The scope of animation art is limitless
Can you imagine yourself in that enviable Gucci dress or the chic Calvin Klein denims that your favourite actor donned recently? Isn’t it a little difficult to visualise? Well, fret no more and picture this: you are seated in the privacy of your home, in front of the television set and you plan to throw a party, however, have no idea of what to wear. Instead of fussing, you switch on the TV and take a virtual tour to the local shopping mall, pick a dress, and try it on using your body profile programmed into the online shopping portal. In a few moments, the store delivers that dress at your doorstep and you are ready for the bash! With motion-capture software, as the next big thing to hit the animation world, animation is no longer just a child’s play.
The more the merrier
Case in point: Project Natal from Microsoft, which is the controller-free gaming concept that uses human body movements to play on the XBOX 360 gaming console. Likewise, animation has grown beyond cartoon films and reached the internet, mobile phones, video games and television channels. This way it is reaching the older generation. It has made the concept of virtual dressing rooms and make-up rooms possible along with online gaming. Supreet Bhamrah, Centre Head and Managing Director, Frameboxx, feels that today hi-speed net is the in thing, which has doubled the scope of animated content and data on mobile sets in the form of 2D flash animation. “Intelligent games such as Sudoku, cricket and picture puzzles are capturing the interests of the corporate world too,” Bhamrah informs. Along with web games, Indian animation is making a mark in the video-gaming world rapidly. Recently, Gameshastra, India’s largest game services company developed the fully indigenous ‘Desi Adda- Games of India’ for Sony Playstation.
Thus the scope of animation art is limitless. Upholding this fact, Bhamrah, gives another relevant example. If you think a handful of sand, a glass of water and a few matchsticks are things too trivial. Think again. These three with a pinch of animation can blow your wits out of proportion. For instance, veteran director Dadasaheb Phalke was among the first few in Indian cinema to create animation using simple objects like coins and matchsticks and photographing them frame by frame. He also used special effects in ‘Harishchandra’, the first silent movie of India!
Designed to thrill
“Indian animation industry is en route to experimental animation that can create animation out of anything under the sun,” adds Bhamrah. The list includes sand, water, light and smoke animation, besides stop motion, chuckimation, puppetry, cut-out and flip-page animation, clay animation and animatronics (use of robotics in mechanized puppets to simulate life). Animation has broadened in scope to include ‘acting for animation’, which, according to Farooq Ahmed Mir, General Manager, Technical Operations, Frameboxx, is a way to teach students to be good actors to be able to breathe life into the characters they create. Through this technique the actor’s emotions, body movements and facial expressions are captured and passed onto that of the animated character.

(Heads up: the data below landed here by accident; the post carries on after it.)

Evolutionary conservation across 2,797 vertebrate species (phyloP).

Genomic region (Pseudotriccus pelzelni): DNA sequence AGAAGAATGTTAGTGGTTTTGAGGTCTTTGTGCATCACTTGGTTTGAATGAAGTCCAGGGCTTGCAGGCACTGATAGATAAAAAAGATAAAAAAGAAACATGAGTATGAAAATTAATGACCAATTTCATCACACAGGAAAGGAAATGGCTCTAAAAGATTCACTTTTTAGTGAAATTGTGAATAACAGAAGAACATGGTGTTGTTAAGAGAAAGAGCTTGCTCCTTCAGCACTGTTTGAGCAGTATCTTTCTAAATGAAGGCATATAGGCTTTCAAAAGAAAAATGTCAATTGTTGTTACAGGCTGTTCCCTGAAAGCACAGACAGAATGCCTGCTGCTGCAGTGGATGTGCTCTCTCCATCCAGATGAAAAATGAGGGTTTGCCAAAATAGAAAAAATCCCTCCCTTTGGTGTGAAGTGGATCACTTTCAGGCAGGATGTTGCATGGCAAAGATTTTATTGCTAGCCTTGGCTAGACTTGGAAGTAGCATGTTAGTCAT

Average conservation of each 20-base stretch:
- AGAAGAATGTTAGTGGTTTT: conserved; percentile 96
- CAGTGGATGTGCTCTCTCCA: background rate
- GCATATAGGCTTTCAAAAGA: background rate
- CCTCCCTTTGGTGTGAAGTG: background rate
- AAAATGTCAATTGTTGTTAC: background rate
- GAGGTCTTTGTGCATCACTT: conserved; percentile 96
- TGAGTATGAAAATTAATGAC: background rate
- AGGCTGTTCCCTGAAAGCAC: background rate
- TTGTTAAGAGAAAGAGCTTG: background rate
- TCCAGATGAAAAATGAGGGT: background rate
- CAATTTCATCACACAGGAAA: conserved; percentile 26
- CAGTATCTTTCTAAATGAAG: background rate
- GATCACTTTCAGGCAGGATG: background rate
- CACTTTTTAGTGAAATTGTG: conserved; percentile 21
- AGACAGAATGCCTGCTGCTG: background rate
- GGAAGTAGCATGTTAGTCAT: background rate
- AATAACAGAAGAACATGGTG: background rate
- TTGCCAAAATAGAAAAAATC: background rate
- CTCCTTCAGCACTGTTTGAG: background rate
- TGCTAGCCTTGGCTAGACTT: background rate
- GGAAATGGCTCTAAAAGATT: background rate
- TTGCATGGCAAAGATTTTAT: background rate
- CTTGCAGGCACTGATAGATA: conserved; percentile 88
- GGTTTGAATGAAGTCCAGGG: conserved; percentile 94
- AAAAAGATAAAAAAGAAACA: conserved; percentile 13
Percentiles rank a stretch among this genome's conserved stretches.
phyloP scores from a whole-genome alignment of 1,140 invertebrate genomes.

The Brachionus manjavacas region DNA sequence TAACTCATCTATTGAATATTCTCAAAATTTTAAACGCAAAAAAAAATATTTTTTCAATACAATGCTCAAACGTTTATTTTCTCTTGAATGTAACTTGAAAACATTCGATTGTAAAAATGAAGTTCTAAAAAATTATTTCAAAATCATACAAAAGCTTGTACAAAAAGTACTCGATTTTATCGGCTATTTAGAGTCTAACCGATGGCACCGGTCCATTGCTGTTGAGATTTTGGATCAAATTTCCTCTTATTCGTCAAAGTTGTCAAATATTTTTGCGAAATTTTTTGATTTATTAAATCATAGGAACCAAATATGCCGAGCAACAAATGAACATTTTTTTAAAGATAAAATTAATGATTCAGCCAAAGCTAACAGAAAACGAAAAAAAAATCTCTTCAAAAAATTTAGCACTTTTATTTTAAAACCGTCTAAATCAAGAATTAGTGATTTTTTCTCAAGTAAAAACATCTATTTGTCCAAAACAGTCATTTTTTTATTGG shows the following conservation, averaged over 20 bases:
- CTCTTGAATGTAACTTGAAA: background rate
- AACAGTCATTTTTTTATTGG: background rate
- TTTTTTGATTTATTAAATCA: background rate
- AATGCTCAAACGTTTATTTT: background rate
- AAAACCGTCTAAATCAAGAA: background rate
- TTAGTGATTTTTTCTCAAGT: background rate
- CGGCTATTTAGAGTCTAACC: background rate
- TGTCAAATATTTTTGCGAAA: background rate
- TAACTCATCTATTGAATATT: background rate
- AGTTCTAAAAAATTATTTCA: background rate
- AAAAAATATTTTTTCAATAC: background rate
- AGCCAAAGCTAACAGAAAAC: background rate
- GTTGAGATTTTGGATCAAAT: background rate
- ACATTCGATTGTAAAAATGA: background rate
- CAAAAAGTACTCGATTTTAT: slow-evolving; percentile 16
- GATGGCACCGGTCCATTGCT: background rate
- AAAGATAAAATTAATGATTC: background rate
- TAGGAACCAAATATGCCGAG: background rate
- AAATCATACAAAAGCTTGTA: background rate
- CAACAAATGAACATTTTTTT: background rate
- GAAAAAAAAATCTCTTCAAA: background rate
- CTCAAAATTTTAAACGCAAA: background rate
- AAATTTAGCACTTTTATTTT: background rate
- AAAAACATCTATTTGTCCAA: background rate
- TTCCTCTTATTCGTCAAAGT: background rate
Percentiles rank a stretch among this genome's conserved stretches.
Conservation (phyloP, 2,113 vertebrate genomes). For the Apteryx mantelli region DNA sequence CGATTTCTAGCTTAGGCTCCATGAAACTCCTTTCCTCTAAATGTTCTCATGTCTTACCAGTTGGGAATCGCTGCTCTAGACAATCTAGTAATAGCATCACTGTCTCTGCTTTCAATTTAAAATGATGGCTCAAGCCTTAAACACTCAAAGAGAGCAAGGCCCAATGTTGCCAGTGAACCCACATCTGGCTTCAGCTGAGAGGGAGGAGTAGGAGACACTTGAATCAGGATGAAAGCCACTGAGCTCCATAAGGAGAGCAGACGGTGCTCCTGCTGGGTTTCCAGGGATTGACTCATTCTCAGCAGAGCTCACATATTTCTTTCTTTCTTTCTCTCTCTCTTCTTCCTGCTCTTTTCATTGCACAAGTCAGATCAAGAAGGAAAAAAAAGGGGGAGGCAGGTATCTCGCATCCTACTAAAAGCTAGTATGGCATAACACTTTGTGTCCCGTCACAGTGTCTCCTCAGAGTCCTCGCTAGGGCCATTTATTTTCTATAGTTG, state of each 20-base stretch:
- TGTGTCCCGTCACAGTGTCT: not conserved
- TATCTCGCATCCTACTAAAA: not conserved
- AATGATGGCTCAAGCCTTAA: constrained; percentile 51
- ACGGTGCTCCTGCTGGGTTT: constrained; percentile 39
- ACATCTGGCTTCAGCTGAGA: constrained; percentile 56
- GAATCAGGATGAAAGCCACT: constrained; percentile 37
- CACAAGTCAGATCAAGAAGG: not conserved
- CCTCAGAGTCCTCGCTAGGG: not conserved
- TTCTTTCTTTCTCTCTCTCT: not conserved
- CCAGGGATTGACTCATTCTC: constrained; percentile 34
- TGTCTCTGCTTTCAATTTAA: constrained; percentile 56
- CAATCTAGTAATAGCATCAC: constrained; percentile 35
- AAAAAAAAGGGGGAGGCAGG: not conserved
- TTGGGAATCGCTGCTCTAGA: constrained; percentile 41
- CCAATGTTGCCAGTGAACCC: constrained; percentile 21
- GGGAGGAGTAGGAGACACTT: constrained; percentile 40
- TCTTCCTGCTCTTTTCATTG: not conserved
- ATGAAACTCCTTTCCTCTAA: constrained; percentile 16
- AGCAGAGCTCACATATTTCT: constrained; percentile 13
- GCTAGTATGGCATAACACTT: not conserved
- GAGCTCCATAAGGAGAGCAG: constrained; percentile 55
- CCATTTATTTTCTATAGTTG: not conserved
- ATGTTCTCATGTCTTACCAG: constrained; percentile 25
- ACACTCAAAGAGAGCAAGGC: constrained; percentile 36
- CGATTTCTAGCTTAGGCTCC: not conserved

Animation also covers visual and special effects – VFX and SFX that make surreal look real in movies. The Indian film industry is all set to release its first expensive animated movie featuring Rajnikanth called Sultan the Warrior, which uses 3D, giving it an edge over other Indian movies made so far. Besides outsourcing animated content, Indian animation industry is poised to grow within the homeland due to extensive use of animation across all media.
The Animation Society of India (TASI) believes, “Animation is not just ‘kids stuff’. Today, it is a major industry and a serious career choice for thousands of artists. The global animation industry, which covers TV, games, mobile, films is worth billions in dollars. This industry is making rapid strides in India with the ever increasing availability of creatively satisfying and lucrative career options.”
Learning the art
Animation, literally, means to breathe life into something. “To make a successful animated film, whether 2D or 3D, it is essential for the animator to convey the story well,” opines Bhamrah. Even today there is no other animated film that can beat the popularity record of the simple 2D ‘Ek Chidiya…anek chidiya’ film. For this, he says, it is necessary for students to opt for institutes that give them leeway to build expertise in their favourite field. The course should not be generic; it should offer specialised training in different fields such as modeling, texturing, lighting, storyboarding, scripting, compositing, editing and sound designing among others, depending on the creative abilities of the student. “Before joining a course, one should be able to enjoy the process of making movies besides a basic knowledge of animation,” he adds. With the huge platform available to promote animated content, an animation enthusiast can earn highly both as a full-time and freelance professional. Thus, with the lure to make good money combined with creative instincts, an animation artist can make a virtual trip to Mars a possibility!